Q: In a few words, can you talk about the story of your new film Cheat ?

Nick Psinakis: It's kind of inspired by some of those movies that we grew up with. But basically, it follows an extremely small town in Northwestern Pennsylvania. In the 1800s, a young girl found out that her father was having an affair and went to him to try to end it and save their family. She told her mother, but he refused to end it. So she took matters into her own hands and killed his mistress. He then killed her in turn. Now she's haunting the town, killing anyone who cheats because cheating ruined her life. We pick it up in present day, and it's still going on.

Q: Can you tell us how you divide your work on this film ?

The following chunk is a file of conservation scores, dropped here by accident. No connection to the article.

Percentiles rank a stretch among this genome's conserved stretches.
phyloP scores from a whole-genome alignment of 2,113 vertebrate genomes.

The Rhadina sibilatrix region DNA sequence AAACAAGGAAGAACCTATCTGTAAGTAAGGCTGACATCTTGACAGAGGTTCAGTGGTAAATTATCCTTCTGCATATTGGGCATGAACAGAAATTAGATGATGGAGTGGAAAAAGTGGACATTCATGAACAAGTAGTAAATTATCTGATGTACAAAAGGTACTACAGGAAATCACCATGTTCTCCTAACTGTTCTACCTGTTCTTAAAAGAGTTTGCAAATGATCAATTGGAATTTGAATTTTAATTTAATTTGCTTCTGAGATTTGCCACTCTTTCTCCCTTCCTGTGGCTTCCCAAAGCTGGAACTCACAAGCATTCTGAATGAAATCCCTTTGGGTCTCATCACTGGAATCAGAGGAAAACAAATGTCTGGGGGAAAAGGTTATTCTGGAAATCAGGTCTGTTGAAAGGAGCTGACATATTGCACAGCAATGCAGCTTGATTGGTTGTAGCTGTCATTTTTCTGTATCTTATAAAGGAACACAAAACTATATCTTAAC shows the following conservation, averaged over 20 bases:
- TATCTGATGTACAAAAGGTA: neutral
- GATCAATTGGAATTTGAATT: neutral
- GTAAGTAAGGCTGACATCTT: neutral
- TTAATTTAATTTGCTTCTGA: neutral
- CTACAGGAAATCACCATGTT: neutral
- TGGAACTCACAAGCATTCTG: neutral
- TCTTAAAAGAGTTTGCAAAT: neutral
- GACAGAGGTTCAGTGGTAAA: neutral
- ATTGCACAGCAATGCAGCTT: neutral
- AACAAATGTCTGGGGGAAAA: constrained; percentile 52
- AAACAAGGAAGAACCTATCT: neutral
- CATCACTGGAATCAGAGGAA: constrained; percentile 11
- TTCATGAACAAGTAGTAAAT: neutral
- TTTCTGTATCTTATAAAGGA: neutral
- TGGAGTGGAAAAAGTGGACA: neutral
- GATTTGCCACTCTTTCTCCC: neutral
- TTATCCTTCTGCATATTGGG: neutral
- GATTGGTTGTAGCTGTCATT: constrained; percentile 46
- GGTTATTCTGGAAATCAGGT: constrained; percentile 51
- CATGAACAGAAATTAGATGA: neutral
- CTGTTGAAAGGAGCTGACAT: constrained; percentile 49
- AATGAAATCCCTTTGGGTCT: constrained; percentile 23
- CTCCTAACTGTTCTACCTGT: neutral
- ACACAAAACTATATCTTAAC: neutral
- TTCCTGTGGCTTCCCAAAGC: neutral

Kevin Ignatius: As far as writing, we develop and get the script done together. We work closely on shot listing and production. When it comes to post-production, Nick is an editor by trade, and I'm also a composer. So I handle the music and sound design for the film. We work together on shaping the film, dividing our expertise that way.

Q: Can you share some insights into the inspiration behind Cheat and how the concept of forbidden desires and supernatural consequences came about ?

Nick Psinakis: Sure, we were definitely inspired by movies like The Ring or It Follows in terms of the supernatural element. Stylistically, we enjoy John Carpenter's original Halloween. We tried not to show too much on the screen, letting the audience's imagination fill in the gaps. That's how we started crafting the film.